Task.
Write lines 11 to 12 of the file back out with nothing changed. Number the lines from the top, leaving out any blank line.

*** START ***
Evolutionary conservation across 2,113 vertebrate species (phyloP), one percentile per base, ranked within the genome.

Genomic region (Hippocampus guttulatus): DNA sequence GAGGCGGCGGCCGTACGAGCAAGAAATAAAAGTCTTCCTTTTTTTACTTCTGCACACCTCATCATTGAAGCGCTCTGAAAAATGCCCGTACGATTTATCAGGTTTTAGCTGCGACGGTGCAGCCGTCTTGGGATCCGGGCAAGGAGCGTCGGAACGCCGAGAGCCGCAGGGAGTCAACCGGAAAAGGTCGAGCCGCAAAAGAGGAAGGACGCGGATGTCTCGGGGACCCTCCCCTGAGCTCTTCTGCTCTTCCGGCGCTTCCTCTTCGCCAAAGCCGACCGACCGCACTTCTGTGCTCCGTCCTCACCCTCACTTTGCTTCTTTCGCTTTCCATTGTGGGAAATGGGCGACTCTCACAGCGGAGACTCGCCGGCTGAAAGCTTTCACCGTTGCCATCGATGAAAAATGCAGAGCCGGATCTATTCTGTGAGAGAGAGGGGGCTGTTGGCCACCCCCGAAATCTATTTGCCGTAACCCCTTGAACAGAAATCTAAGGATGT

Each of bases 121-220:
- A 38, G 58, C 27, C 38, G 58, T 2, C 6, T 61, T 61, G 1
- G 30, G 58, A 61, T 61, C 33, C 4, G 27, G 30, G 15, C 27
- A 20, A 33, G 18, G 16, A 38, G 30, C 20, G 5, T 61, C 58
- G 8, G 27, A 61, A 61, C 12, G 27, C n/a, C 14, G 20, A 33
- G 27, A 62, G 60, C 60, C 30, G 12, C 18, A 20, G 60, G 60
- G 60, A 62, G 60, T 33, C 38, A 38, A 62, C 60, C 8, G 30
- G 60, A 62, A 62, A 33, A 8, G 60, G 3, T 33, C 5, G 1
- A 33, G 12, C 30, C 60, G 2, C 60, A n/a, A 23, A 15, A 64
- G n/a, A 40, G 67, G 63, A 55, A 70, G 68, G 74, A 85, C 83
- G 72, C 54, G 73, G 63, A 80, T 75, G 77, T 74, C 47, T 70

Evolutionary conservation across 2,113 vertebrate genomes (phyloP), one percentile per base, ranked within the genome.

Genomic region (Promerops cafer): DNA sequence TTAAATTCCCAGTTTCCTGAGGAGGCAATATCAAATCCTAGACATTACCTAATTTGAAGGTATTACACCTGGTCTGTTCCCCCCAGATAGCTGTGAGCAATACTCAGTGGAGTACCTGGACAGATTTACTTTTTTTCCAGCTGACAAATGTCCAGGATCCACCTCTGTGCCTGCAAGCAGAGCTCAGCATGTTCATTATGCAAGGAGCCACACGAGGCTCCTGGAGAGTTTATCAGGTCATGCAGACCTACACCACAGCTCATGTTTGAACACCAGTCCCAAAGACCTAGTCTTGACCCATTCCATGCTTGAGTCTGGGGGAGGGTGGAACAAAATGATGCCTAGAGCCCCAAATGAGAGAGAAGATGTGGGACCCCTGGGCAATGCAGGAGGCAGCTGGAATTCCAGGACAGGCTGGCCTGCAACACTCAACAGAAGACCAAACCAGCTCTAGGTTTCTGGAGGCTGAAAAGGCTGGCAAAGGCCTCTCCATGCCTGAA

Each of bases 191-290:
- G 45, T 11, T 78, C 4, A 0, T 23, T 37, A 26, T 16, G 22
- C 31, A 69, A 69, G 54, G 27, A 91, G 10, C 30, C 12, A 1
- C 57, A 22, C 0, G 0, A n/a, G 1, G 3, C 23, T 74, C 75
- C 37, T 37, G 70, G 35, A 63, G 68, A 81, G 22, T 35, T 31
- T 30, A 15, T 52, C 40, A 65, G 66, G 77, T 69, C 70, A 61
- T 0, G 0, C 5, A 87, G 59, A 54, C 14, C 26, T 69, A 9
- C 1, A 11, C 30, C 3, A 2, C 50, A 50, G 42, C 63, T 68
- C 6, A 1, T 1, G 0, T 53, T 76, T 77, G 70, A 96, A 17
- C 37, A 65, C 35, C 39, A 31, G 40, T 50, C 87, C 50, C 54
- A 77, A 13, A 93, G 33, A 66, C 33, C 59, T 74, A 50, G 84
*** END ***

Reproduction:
- A 33, G 12, C 30, C 60, G 2, C 60, A n/a, A 23, A 15, A 64
- G n/a, A 40, G 67, G 63, A 55, A 70, G 68, G 74, A 85, C 83